+
+* [Hadoop Streaming](../../api/org/apache/hadoop/streaming/package-summary.html)
+  is a utility which allows users to create and run jobs
+  with any executables (e.g. shell utilities) as the mapper and/or the
+  reducer.
+
+* [Hadoop Pipes](../../api/org/apache/hadoop/mapred/pipes/package-summary.html)
+  is a [SWIG](http://www.swig.org/)-compatible C++ API to
+  implement MapReduce applications (non JNI™ based).
+
+Inputs and Outputs
+------------------
+
+The MapReduce framework operates exclusively on `<key, value>` pairs, that is, the framework views the input to the job as a set of `<key, value>` pairs and produces a set of `<key, value>` pairs as the output of the job, conceivably of different types.
+
+The `key` and `value` classes have to be serializable by the framework and hence need to implement the [Writable](../../api/org/apache/hadoop/io/Writable.html) interface. Additionally, the key classes have to implement the [WritableComparable](../../api/org/apache/hadoop/io/WritableComparable.html) interface to facilitate sorting by the framework.
+
+Input and Output types of a MapReduce job:
+
+(input) `<k1, v1> ->` **map** `-> <k2, v2> ->` **combine** `-> <k2, v2> ->` **reduce** `-> <k3, v3>` (output)
+
+Example: WordCount v1.0
+-----------------------
+
+Before we jump into the details, lets walk through an example MapReduce application to get a flavour for how they work.
+
+`WordCount` is a simple application that counts the number of occurrences of each word in a given input set.
+
+This works with a local-standalone, pseudo-distributed or fully-distributed Hadoop installation ([Single Node Setup](../../hadoop-project-dist/hadoop-common/SingleCluster.html)).
+
+### Source Code
+
+```java
+import java.io.IOException;
+import java.util.StringTokenizer;
+
+import org.apache.hadoop.conf.Configuration;
+import org.apache.hadoop.fs.Path;
+import org.apache.hadoop.io.IntWritable;
+import org.apache.hadoop.io.Text;
+import org.apache.hadoop.mapreduce.Job;
+import org.apache.hadoop.mapreduce.Mapper;
+import org.apache.hadoop.mapreduce.Reducer;
+import org.apache.hadoop.mapreduce.lib.input.FileInputFormat;
+import org.apache.hadoop.mapreduce.lib.output.FileOutputFormat;
+
+public class WordCount {
+
+  public static class TokenizerMapper
+       extends Mapper<Object, Text, Text, IntWritable>{
+
+    private final static IntWritable one = new IntWritable(1);
+    private Text word = new Text();
+
+    public void map(Object key, Text value, Context context
+                    ) throws IOException, InterruptedException {
+      StringTokenizer itr = new StringTokenizer(value.toString());
+      while (itr.hasMoreTokens()) {
+        word.set(itr.nextToken());
+        context.write(word, one);
+      }
+    }
+  }
+
+  public static class IntSumReducer
+       extends Reducer<Text,IntWritable,Text,IntWritable> {
+    private IntWritable result = new IntWritable();
+
+    public void reduce(Text key, Iterable<IntWritable> values,
+                       Context context
+                       ) throws IOException, InterruptedException {
+      int sum = 0;
+      for (IntWritable val : values) {
+        sum += val.get();
+      }
+      result.set(sum);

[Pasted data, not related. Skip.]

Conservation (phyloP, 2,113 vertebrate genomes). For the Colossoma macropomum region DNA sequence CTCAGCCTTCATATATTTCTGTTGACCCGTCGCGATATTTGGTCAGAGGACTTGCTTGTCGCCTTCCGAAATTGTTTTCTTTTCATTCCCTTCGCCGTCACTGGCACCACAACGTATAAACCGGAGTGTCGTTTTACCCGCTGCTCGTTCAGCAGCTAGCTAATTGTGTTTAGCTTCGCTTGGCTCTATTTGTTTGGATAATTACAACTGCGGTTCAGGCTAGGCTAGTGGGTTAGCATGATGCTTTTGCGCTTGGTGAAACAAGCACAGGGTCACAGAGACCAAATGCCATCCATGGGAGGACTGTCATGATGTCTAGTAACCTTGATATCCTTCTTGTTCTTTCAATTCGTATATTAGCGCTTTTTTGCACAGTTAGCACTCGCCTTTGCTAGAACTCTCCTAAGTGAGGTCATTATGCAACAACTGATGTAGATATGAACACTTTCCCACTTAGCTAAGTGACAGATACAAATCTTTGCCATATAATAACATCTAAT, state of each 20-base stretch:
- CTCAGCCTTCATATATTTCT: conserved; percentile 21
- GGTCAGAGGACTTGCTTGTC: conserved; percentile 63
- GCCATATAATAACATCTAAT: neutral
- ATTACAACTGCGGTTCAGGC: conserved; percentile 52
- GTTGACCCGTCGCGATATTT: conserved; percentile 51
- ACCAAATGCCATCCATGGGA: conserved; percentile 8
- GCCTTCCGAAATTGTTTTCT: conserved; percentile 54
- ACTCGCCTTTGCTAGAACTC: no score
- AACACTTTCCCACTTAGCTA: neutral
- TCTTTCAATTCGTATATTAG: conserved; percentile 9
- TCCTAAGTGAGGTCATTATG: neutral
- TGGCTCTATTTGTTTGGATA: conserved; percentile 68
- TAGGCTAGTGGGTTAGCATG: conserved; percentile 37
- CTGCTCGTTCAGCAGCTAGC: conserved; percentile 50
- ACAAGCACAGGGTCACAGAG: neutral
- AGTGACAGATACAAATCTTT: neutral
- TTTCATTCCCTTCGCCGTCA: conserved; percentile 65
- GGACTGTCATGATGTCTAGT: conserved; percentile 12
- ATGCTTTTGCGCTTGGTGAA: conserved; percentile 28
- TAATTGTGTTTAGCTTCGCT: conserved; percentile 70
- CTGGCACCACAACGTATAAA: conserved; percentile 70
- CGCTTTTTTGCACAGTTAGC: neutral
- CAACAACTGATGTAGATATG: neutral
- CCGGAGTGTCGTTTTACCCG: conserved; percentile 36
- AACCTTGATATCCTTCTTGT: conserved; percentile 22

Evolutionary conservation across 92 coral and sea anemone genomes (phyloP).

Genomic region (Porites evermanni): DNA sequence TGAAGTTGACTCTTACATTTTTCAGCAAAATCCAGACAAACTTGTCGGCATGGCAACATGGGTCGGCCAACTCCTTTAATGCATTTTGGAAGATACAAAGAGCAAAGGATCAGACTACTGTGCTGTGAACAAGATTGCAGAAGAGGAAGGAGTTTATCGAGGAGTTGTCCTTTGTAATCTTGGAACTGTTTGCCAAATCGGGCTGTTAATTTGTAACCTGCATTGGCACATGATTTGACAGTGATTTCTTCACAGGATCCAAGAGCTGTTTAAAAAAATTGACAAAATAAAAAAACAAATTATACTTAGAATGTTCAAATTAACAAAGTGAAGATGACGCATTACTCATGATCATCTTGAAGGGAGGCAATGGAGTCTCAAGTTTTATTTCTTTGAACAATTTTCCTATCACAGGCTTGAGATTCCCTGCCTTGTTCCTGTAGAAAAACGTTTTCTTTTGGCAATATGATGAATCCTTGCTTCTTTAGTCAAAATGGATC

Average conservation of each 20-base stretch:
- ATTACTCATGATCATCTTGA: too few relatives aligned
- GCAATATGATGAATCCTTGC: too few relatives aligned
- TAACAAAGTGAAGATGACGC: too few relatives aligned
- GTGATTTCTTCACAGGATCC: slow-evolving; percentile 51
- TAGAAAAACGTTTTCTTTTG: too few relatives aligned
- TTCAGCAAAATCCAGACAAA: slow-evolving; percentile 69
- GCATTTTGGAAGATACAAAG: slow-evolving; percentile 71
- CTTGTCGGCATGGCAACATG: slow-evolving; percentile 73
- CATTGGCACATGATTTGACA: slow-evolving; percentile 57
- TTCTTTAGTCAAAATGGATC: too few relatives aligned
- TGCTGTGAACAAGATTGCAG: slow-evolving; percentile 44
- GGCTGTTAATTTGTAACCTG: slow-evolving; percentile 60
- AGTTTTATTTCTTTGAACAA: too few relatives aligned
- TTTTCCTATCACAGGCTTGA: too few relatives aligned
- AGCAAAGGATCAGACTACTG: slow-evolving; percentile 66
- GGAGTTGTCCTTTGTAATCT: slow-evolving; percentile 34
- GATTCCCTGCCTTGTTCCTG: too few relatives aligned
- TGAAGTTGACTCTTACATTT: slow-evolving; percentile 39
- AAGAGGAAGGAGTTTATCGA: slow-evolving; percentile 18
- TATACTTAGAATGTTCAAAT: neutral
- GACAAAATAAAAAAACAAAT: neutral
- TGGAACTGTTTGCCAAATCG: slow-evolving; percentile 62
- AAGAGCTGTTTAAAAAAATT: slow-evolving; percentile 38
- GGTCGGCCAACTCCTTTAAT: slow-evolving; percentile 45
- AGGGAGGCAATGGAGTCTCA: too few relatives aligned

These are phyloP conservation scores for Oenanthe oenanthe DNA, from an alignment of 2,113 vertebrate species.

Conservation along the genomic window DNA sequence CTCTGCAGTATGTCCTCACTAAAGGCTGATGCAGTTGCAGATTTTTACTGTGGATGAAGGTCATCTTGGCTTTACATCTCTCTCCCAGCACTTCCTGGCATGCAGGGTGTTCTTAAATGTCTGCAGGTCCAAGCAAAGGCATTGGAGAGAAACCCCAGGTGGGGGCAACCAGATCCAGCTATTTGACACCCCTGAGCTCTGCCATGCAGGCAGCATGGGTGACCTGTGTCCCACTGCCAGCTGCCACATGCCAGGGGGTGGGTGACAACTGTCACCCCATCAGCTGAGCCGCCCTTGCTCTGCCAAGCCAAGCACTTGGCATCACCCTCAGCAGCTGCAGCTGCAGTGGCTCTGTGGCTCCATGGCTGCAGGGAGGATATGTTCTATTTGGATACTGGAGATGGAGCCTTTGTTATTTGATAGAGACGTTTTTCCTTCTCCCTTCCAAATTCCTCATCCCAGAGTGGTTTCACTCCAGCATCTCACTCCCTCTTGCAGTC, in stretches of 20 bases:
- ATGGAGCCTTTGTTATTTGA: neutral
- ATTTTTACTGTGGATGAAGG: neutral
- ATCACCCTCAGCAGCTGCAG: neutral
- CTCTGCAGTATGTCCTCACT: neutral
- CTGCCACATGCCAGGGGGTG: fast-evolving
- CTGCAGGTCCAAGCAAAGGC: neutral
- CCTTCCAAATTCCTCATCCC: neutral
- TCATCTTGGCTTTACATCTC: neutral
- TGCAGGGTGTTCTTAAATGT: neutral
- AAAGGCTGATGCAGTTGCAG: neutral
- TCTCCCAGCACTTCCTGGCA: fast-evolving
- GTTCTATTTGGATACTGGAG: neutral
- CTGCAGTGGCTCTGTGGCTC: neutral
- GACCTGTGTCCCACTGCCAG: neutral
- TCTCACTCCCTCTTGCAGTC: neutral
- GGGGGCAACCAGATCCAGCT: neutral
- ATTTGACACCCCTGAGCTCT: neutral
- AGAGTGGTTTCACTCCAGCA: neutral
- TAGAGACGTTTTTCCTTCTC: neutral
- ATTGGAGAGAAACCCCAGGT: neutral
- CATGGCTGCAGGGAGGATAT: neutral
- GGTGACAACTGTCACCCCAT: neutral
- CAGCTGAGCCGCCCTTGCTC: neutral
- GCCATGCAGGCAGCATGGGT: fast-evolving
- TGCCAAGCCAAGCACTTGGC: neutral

+      context.write(key, result);
+    }
+  }
+
+  public static void main(String[] args) throws Exception {
+    Configuration conf = new Configuration();
+    Job job = Job.getInstance(conf, "word count");
+    job.setJarByClass(WordCount.class);
+    job.setMapperClass(TokenizerMapper.class);
+    job.setCombinerClass(IntSumReducer.class);
+    job.setReducerClass(IntSumReducer.class);
+    job.setOutputKeyClass(Text.class);
+    job.setOutputValueClass(IntWritable.class);
+    FileInputFormat.addInputPath(job, new Path(args[0]));
+    FileOutputFormat.setOutputPath(job, new Path(args[1]));
+    System.exit(job.waitForCompletion(true) ? 0 : 1);
+  }
+}
+```
+
+### Usage
+
+Assuming environment variables are set as follows:
+
+```bash
+export JAVA_HOME=/usr/java/default
+export PATH=${JAVA_HOME}/bin:${PATH}
+export HADOOP_CLASSPATH=${JAVA_HOME}/lib/tools.jar
+```
+
+Compile `WordCount.java` and create a jar:
+
+    $ bin/hadoop com.sun.tools.javac.Main WordCount.java
+    $ jar cf wc.jar WordCount*.class
+
+Assuming that:
+
+* `/user/joe/wordcount/input` - input directory in HDFS
+* `/user/joe/wordcount/output` - output directory in HDFS
+
+Sample text-files as input:
+
+    $ bin/hadoop fs -ls /user/joe/wordcount/input/ /user/joe/wordcount/input/file01 /user/joe/wordcount/input/file02
+
+    $ bin/hadoop fs -cat /user/joe/wordcount/input/file01
+    Hello World Bye World
+
+    $ bin/hadoop fs -cat /user/joe/wordcount/input/file02
+    Hello Hadoop Goodbye Hadoop
+
+Run the application:
+
+    $ bin/hadoop jar wc.jar WordCount /user/joe/wordcount/input /user/joe/wordcount/output
+
+Output:
+
+    $ bin/hadoop fs -cat /user/joe/wordcount/output/part-r-00000`
+    Bye 1
+    Goodbye 1
+    Hadoop 2
+    Hello 2
+    World 2`
+
+Applications can specify a comma separated list of paths which would be present in the current working directory of the task using the option `-files`. The `-libjars` option allows applications to add jars to the classpaths of the maps and reduces. The option `-archives` allows them to pass comma separated list of archives as arguments. These archives are unarchived and a link with name of the archive is created in the current working directory of tasks. More details about the command line options are available at [Commands Guide](../../hadoop-project-dist/hadoop-common/CommandsManual.html).
+
+Running `wordcount` example with `-libjars`, `-files` and `-archives`:
+